Diane Van Deusen2 weeks ago2 weeks agoI completely agree. I feel the root of the problem is way before college. Why are students coming to community colleges and having to take pre-algebra, let alone beginning and/or intermediate algebra? Not only that, they can’t spell, punctuate, or write a meaningful summary which I require of my students in statistics.

Leah2 weeks ago2 weeks agoI'm a high school math teacher. Please don't place the blame on us. I try incredibly hard to motivate my students to learn and become skilled at math. However, I regularly get students who can't add or subtract anything other than whole numbers. Social promotion and litigious parents are the reason these things are happening. A child can fail every single grade from 1st through 8th, and still get into high school. Social promotion must … Read More

I’m a high school math teacher. Please don’t place the blame on us. I try incredibly hard to motivate my students to learn and become skilled at math. However, I regularly get students who can’t add or subtract anything other than whole numbers.

Social promotion and litigious parents are the reason these things are happening. A child can fail every single grade from 1st through 8th, and still get into high school. Social promotion must end in California if we are to see gains in Math and English. Why should my 9th graders believe me that it’s important to learn Algebra if there’s never been a consequence for failing for eight years?

And parents threaten to sue schools every single day. While some suits are justified, the majority aren’t. But those threats of lawsuits really affect administrative policy at schools. Unfortunately, usually a negative effect where requirements are dumbed down or flat-out ignored to avoid potential lawsuits.

In the end, it comes down to the student. They need to work for a degree. It’s not a right to have one. When I struggled with a few concepts in my Calculus 2 class at community college, I went to the free tutors they provided. There is a lot of free and low-cost help out there. Students need to use it and push themselves.

So many of my 9th graders want me to “give” them a good grade. I tell them they have to earn a grade, not be given one. Seems a lot more students need to learn that.

Reva Madison2 weeks ago2 weeks agoNonsense. As a math major, physics minor, I did use a bit of simple equation solving, but not much, after my stint in college. I spent a lifetime of telecommunications work. Once in a great while, I had to figure out how long to cut a line, to help hold up a vertical antenna tower. And, that was about it. I learned that, somewhere around the 8th grade. Had … Read More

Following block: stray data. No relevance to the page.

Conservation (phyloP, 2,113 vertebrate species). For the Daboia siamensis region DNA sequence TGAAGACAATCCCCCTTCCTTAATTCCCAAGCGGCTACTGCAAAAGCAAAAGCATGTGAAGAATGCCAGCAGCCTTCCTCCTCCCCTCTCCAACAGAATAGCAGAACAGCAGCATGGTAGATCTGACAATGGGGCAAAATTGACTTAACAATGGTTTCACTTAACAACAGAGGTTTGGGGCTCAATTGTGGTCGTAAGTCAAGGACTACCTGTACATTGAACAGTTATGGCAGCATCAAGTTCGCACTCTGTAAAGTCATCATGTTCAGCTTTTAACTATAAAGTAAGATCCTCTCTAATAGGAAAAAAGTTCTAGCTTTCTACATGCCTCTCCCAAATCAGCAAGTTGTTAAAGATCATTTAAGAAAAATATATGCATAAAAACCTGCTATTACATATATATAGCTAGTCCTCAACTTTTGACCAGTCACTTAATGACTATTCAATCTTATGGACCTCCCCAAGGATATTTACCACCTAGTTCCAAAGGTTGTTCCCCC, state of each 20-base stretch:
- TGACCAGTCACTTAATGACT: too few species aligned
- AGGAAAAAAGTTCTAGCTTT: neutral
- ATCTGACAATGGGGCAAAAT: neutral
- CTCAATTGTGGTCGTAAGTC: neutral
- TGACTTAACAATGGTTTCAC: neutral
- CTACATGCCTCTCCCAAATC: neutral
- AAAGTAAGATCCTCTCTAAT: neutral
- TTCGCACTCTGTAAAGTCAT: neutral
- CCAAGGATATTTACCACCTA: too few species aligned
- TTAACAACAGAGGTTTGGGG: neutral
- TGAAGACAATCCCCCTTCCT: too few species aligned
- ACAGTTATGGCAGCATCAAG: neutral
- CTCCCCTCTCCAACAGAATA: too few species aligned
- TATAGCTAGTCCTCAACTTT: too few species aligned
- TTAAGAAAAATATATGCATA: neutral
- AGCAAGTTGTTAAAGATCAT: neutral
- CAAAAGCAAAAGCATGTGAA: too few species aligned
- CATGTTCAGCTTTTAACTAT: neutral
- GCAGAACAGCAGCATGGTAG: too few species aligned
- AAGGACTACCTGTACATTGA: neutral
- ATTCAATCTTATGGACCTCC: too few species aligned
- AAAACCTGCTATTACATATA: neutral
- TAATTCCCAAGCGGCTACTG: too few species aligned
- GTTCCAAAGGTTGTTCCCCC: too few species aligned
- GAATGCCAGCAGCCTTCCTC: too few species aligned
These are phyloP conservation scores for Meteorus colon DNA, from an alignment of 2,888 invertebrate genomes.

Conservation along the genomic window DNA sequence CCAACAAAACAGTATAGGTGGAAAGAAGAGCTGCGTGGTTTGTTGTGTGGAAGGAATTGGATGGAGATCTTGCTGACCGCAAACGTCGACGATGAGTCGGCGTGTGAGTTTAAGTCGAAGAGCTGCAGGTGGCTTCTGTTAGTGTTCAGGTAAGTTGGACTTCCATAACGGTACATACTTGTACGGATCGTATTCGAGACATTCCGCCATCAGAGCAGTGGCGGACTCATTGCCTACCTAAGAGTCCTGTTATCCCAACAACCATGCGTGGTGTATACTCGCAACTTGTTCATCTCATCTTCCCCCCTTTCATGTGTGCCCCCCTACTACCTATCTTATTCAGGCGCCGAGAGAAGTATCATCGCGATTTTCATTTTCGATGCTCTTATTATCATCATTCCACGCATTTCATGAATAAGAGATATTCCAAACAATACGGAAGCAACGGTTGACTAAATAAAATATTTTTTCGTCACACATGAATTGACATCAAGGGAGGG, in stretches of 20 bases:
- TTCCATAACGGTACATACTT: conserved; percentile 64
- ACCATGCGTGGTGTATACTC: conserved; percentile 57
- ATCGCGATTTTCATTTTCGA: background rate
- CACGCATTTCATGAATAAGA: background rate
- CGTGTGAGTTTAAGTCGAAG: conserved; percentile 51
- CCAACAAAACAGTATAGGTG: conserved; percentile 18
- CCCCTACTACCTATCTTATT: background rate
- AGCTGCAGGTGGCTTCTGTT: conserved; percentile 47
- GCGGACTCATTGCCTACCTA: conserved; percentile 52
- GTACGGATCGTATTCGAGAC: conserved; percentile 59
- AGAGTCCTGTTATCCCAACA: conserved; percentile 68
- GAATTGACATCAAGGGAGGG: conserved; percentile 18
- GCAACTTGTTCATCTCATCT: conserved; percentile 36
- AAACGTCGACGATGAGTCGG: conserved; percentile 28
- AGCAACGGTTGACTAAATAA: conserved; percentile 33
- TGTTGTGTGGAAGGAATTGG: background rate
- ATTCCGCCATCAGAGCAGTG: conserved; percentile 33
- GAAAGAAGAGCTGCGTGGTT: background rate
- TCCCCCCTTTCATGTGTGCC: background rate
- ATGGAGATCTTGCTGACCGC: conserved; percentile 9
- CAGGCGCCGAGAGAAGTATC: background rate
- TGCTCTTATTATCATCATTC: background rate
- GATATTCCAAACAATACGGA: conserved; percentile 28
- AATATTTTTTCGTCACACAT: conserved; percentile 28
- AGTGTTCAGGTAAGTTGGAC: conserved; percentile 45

Nonsense. As a math major, physics minor, I did use a bit of simple equation solving, but not much, after my stint in college. I spent a lifetime of telecommunications work. Once in a great while, I had to figure out how long to cut a line, to help hold up a vertical antenna tower. And, that was about it. I learned that, somewhere around the 8th grade. Had I been into writing, such as writing training manuals, or poetry, I would have had no, repeat, no use at all for higher maths. It is good to have a decent background in English (reading and writing), government, geometry, and algebra, on a high school level – but having to take further maths and science classes, on into college, for people who will never need it? If they do not know what their long-term work plans are, they are just as likely to need something else.

College, especially the first year or so, is where most students finally make those decisions, and then they need more hours in those subjects, than something that they will never touch again. I know, it’s hard to make decisions, as an 18-year-old, but eventually most of us do it, and get through it.

Lawrence M3 weeks ago3 weeks agoThis article presents a view of this issue that is often overlooked - that the policies universities adopt relative to math requirements can be seen as civil rights issues. As a Latino college math professor who started his training at Cal State Northridge, this is an important issue for me. In fact, I spent three years as an employee of the Carnegie Foundation and worked on both Statway and Quantway in a variety of ways. … Read More

This article presents a view of this issue that is often overlooked – that the policies universities adopt relative to math requirements can be seen as civil rights issues. As a Latino college math professor who started his training at Cal State Northridge, this is an important issue for me. In fact, I spent three years as an employee of the Carnegie Foundation and worked on both Statway and Quantway in a variety of ways. For the last four years, I’ve been back at work as a full time professor of math, and have been working hard with colleagues at my own college to totally re-invent our curriculum so that non-STEM students have quality, rigorous, and shortened pathways to complete their associate degrees.